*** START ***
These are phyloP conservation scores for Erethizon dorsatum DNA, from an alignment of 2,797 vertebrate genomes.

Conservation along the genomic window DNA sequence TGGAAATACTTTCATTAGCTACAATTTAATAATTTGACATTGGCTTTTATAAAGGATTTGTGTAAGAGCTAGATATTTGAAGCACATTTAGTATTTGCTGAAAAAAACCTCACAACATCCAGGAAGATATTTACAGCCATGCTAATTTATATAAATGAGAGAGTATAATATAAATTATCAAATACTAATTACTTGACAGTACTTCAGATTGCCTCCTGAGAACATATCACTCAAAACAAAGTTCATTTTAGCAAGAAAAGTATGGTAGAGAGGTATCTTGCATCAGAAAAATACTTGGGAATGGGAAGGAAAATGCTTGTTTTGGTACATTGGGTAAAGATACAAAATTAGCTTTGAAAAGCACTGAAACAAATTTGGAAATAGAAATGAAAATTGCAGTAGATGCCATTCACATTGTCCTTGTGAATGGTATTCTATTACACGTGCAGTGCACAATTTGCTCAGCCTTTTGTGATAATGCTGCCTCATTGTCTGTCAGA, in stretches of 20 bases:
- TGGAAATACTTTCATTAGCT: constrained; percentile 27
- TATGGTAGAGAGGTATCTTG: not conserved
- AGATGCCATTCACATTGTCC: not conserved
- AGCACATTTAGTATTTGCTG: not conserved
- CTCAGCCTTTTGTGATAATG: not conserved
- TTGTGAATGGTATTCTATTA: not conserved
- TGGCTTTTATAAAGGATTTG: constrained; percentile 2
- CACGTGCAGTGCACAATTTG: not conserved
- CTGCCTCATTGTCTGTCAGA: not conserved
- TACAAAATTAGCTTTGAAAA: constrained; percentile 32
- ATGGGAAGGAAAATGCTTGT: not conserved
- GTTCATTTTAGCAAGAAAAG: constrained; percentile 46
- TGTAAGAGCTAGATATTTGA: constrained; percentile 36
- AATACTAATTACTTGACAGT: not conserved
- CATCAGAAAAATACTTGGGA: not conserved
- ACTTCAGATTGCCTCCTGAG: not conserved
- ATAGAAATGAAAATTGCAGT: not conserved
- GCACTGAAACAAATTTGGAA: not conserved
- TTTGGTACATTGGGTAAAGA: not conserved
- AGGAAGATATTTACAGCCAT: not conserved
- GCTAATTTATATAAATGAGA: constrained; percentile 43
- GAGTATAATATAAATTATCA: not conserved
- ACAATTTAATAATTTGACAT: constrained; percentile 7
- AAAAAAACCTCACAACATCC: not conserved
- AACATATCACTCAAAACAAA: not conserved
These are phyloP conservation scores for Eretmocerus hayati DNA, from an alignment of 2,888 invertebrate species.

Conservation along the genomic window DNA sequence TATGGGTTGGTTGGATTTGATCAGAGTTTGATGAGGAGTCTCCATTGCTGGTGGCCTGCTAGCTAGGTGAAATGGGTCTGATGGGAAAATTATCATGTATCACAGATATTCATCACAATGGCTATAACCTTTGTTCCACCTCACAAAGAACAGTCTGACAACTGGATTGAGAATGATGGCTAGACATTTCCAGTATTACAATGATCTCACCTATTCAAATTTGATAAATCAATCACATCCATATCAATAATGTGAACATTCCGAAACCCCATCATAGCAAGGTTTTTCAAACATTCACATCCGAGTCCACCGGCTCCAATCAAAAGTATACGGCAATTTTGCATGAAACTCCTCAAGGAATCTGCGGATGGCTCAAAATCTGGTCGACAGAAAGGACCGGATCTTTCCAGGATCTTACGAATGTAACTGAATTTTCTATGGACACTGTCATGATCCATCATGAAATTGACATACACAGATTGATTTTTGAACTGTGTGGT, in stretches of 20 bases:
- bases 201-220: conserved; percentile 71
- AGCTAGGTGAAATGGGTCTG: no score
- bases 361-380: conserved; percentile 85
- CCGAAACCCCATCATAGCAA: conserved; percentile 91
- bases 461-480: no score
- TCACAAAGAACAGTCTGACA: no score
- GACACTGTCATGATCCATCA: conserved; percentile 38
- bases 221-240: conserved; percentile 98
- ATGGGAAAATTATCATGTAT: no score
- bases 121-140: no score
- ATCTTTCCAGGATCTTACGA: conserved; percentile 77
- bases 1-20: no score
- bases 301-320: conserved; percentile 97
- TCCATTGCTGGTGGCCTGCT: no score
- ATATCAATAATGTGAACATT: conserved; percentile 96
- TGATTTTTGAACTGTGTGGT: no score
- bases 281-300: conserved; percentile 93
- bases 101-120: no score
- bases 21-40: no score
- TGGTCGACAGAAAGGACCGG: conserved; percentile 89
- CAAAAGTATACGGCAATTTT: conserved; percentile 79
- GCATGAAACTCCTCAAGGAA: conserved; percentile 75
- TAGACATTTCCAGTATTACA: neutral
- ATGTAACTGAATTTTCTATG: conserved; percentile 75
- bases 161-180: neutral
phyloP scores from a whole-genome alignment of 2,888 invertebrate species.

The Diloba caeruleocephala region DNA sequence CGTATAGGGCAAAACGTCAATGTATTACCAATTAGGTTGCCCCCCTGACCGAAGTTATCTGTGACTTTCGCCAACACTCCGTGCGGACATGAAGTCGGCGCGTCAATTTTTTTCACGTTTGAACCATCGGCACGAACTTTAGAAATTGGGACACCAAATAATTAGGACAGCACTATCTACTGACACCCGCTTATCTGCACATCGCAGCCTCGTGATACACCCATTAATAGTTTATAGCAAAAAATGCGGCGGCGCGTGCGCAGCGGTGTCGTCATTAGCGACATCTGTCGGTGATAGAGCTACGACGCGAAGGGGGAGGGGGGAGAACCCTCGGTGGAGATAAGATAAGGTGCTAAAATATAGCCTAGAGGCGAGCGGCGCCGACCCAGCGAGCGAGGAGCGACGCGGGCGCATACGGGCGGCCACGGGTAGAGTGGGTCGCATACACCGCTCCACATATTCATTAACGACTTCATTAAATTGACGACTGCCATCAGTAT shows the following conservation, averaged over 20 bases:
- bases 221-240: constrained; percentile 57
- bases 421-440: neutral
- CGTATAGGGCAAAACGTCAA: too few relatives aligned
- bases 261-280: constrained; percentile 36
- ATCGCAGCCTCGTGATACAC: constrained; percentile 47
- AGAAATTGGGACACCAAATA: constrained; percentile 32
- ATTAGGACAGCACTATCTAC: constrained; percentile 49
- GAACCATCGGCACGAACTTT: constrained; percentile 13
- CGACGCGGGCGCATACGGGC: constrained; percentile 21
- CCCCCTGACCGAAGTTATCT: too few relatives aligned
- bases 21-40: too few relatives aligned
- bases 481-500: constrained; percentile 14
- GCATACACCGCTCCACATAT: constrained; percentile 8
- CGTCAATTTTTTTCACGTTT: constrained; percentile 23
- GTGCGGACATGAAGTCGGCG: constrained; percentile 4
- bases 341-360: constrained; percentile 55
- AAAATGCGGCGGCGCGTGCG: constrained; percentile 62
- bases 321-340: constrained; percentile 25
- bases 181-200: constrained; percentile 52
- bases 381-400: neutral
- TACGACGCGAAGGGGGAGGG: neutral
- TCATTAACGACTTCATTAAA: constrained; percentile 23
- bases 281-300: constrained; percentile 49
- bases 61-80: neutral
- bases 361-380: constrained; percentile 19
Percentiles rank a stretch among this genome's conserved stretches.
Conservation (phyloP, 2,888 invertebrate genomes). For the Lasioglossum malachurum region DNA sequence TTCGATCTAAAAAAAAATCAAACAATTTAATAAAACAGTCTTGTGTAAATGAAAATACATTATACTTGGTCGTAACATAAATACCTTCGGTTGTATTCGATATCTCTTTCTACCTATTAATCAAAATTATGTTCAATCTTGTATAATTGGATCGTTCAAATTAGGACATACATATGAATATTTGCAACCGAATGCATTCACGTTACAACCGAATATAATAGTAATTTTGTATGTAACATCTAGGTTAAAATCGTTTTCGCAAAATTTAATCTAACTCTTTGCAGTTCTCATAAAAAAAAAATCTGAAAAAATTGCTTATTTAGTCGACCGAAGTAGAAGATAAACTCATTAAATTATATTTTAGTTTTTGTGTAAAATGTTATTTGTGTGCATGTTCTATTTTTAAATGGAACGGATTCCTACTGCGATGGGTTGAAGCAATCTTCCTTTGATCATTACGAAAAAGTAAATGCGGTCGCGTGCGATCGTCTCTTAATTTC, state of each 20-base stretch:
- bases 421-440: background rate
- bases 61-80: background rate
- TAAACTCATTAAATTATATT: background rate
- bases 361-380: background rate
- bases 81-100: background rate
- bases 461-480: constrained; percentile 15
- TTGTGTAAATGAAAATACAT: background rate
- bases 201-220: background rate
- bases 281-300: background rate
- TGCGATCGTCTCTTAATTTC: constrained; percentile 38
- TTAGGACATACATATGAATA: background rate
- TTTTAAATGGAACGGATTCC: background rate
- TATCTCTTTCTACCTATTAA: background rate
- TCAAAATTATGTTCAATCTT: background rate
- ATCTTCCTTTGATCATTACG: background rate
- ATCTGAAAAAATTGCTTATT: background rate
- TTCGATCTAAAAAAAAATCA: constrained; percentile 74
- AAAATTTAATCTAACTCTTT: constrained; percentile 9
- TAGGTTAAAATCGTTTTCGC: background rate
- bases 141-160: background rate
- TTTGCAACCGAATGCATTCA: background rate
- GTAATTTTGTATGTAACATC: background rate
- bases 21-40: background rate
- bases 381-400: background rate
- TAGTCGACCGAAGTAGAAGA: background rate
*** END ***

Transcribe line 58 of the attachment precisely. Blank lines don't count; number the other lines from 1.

- bases 421-440: neutral